'Equal Means Equal': Film Review

Courtesy of Heroica Films
This well-meaning but diffuse doc is more exhausting than enlightening.

Kamala Lopez's documentary examines the systematic unfair treatment of women in the U.S. and around the world.

There's no denying the good intentions and important relevance of Kamala Lopez's understandably angry documentary exploring the mistreatment of women in modern-day America. Unfortunately, in its attempt to be comprehensive, Equal Means Equal proves more exhausting than enlightening. Barraging the viewer with a numbing array of statistics, facts, sound bites and anecdotes, it feels more like a doctoral thesis than a documentary.

Released theatrically on Women's Equality Day, the film makes a passionate case for reviving efforts to pass the Equal Rights Amendment that was narrowly defeated when the ratification deadline expired in 1982. The result is that there is no constitutional protection specifically afforded women, as the late Supreme Court Justice Antonin Scalia makes clear in one of the film's archival clips.

Lopez — a veteran actress whose previous directorial credits include A Single Woman, a 2008 documentary about Jeanette Rankin, the first woman elected to Congress — uses this legislative defeat as a springboard to tackle myriad issues relating to gender discrimination. The list of topics addressed is disturbingly long, including unfair treatment in the workplace, domestic violence, sex trafficking, female incarceration, rape and sexual assault and female poverty, among others. The film also explores such international issues as genital mutilation and the fact that domestic violence is not a crime in many countries.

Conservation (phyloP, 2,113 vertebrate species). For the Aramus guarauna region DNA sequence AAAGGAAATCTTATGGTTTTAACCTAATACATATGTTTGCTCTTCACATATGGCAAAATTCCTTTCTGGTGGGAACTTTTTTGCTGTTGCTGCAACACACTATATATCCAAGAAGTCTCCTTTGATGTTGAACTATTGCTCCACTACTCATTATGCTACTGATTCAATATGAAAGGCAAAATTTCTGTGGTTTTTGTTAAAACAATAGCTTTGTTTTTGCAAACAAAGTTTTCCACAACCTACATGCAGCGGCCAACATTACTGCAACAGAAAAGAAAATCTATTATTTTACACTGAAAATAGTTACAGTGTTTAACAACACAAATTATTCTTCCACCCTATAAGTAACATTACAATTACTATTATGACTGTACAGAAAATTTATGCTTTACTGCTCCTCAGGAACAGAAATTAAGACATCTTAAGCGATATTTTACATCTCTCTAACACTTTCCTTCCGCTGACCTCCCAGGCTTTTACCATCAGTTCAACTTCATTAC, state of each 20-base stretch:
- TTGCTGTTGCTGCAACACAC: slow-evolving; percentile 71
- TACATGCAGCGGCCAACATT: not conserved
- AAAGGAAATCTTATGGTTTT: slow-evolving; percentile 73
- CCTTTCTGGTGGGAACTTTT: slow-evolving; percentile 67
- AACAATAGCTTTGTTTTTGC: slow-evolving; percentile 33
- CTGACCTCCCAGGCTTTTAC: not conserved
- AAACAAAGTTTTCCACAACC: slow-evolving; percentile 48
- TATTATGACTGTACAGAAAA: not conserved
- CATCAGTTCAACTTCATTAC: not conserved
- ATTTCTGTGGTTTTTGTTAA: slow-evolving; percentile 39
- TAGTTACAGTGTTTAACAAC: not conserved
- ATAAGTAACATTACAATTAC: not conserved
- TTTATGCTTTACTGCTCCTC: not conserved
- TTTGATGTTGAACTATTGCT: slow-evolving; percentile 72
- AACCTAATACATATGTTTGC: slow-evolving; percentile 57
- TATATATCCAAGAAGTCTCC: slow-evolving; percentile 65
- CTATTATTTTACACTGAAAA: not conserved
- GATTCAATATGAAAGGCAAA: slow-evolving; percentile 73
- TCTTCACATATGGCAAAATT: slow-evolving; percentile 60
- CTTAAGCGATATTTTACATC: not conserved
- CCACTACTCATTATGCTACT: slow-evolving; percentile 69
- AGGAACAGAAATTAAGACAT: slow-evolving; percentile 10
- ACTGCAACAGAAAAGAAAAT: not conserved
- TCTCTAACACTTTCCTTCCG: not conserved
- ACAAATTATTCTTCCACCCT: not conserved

The filmmaker conducted dozens and dozens of interviews for the film, and seems determined to include sound bites from each and every one of them. The impressive roster of subjects include such familiar faces as feminist and activist Gloria Steinem; actress and women's rights advocate Patricia Arquette (who also executive produced); National Organization of Women president Terry O'Neill; and New York Congresswoman Carolyn Maloney. But the director makes the mistake of inserting herself too often in the interactions, frequently cutting to close-ups in which she registers varying degrees of indignation, anger and surprise. When she's seen at one point mournfully brushing away tears, it feels like a parody of Oprah Winfrey.

Trying to process the film's endless recitation of legal cases would prove a challenge to even the most dedicated law student. And the heavy reliance on graphics makes the most elaborate Ted Talk seem minimalist by comparison.

The cinematic clumsiness is a shame, because Equal Means Equal makes many powerful points along its diffuse, rambling way. Here is a case in which less would definitely have been more.

Production company: Heroica Films
Director: Kamala Lopez
Screenwriters: Kamala Lopez, Gini Sikes
Producers: Kamala Lopez, Joel Marshall, Gini Sikes
Executive producers: Liz Lopez, Patricia Arquette
Director of photography: Jendra Jarnagin
Editor: Geoff Stebbins
Composers: Gharles-Henri Avelange, Kathryn Bostic

Not rated, 93 minutes

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